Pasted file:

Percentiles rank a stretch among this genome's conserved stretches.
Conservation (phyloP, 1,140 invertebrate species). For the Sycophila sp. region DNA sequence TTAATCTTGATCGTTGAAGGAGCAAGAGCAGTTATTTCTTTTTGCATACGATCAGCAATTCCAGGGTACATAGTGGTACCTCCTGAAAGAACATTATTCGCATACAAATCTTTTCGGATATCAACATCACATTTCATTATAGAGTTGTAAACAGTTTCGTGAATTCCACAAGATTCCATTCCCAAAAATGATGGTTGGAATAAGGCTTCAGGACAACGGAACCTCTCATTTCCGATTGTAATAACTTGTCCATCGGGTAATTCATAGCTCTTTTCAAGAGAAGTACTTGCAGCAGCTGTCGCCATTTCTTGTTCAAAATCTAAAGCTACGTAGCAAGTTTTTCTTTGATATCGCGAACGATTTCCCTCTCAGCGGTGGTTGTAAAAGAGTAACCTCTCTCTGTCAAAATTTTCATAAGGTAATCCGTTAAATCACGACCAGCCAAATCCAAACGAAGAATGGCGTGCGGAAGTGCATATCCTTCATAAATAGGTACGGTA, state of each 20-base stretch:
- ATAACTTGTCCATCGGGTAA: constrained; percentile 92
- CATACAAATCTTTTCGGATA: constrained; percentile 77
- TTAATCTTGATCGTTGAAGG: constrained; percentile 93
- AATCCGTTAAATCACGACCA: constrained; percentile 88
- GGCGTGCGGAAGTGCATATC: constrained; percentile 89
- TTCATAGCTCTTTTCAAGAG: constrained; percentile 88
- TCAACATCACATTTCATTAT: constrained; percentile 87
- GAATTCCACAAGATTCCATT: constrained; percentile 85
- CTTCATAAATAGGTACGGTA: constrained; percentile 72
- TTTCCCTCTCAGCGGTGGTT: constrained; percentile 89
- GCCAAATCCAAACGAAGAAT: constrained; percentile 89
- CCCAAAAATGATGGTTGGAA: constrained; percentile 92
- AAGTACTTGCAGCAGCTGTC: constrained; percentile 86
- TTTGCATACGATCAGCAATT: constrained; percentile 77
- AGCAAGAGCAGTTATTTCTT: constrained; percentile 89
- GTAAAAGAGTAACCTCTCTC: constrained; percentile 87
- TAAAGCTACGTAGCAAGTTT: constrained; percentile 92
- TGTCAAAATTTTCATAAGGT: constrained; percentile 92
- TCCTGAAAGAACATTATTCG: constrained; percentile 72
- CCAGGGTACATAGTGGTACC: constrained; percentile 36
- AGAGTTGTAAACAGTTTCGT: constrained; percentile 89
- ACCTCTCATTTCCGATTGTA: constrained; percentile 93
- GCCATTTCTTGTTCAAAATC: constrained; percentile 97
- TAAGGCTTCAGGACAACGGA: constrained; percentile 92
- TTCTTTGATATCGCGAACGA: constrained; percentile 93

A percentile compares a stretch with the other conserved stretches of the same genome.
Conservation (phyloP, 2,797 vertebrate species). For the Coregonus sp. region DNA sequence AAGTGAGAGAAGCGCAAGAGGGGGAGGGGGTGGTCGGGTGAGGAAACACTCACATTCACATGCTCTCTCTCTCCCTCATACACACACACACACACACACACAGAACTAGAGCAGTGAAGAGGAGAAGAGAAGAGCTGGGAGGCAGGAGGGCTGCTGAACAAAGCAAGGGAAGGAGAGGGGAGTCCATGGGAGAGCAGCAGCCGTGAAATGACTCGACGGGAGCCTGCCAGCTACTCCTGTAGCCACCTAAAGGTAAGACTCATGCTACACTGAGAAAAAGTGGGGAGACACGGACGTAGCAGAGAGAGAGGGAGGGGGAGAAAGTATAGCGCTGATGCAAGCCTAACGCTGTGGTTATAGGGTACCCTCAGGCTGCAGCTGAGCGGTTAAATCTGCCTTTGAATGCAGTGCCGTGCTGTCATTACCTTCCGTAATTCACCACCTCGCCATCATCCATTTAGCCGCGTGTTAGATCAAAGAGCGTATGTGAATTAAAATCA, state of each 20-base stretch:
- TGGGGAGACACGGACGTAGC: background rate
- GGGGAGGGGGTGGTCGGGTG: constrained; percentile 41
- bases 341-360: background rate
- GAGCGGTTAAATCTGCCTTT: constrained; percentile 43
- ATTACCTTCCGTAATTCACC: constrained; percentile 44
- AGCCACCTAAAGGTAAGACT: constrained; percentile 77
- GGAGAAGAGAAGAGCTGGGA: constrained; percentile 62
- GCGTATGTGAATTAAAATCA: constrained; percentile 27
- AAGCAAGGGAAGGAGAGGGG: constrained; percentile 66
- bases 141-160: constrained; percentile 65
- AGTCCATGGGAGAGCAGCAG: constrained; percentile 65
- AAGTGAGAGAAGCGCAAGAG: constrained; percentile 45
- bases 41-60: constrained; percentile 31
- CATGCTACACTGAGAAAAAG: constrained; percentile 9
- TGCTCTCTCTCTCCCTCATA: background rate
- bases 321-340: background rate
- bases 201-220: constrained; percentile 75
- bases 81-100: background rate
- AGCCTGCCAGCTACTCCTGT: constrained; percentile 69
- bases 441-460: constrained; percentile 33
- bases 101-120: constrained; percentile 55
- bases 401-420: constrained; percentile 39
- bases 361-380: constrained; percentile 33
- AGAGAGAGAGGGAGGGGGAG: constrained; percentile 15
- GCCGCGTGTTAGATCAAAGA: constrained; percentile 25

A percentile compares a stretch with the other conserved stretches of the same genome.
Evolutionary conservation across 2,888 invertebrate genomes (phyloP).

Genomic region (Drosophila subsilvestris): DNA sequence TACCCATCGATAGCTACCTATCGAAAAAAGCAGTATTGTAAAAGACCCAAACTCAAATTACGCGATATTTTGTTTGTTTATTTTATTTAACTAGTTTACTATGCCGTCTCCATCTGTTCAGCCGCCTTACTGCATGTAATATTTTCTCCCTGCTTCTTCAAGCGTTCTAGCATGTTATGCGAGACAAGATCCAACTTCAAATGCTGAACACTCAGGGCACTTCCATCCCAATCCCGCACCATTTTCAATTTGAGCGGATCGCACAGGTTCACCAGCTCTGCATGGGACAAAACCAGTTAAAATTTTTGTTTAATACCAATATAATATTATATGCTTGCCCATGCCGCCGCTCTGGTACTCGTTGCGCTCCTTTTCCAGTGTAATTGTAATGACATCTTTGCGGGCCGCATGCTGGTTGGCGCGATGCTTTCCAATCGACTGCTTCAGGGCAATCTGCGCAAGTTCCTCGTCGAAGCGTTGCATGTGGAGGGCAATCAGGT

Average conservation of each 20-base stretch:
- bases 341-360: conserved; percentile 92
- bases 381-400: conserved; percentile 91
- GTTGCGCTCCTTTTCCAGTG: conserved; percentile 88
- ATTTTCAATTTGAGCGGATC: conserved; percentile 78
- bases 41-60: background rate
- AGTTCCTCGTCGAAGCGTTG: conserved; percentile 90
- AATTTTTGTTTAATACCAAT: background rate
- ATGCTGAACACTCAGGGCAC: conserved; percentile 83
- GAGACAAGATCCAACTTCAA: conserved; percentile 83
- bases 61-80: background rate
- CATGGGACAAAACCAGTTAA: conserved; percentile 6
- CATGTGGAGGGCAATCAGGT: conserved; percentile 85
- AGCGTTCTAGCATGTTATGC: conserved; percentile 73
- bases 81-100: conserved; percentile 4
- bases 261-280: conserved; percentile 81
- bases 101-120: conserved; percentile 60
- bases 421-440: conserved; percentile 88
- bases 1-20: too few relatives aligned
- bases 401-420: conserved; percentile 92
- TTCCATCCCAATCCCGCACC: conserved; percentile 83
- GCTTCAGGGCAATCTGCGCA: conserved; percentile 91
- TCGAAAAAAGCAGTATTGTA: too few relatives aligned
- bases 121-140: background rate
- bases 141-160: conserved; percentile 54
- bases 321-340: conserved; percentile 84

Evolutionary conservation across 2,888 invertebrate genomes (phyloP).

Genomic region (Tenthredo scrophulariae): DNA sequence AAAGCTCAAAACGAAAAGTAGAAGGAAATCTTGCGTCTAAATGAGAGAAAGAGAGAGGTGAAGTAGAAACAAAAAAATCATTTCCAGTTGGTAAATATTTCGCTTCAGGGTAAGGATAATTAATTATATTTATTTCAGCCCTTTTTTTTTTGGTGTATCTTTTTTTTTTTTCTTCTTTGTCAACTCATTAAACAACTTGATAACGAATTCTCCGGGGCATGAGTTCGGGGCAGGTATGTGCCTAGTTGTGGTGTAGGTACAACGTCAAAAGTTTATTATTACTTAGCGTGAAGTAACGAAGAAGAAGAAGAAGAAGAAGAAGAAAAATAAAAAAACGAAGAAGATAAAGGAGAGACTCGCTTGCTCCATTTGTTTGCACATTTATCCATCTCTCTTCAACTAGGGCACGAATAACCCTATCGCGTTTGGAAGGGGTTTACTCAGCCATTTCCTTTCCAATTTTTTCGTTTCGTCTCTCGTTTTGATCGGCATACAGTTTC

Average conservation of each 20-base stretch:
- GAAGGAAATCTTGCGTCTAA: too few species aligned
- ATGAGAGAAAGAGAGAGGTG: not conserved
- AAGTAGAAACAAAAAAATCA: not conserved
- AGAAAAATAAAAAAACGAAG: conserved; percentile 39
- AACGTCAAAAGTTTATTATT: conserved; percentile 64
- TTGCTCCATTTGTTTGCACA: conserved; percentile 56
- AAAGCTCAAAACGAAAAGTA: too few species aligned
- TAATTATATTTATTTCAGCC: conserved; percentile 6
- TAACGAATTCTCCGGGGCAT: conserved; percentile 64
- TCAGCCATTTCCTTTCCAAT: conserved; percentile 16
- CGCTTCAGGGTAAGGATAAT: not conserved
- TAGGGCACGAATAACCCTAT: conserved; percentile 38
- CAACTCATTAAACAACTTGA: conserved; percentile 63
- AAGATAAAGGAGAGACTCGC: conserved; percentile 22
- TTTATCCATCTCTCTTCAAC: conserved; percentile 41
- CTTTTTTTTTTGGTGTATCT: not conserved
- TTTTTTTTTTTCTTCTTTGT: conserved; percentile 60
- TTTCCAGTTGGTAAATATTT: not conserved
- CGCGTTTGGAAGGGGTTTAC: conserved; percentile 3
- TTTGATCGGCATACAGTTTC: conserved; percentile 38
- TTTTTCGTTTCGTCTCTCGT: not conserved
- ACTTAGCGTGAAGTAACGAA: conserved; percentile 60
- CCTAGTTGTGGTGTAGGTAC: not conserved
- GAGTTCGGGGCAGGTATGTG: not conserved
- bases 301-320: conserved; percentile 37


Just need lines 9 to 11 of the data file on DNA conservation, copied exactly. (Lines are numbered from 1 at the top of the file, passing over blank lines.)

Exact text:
- TCAACATCACATTTCATTAT: constrained; percentile 87
- GAATTCCACAAGATTCCATT: constrained; percentile 85
- CTTCATAAATAGGTACGGTA: constrained; percentile 72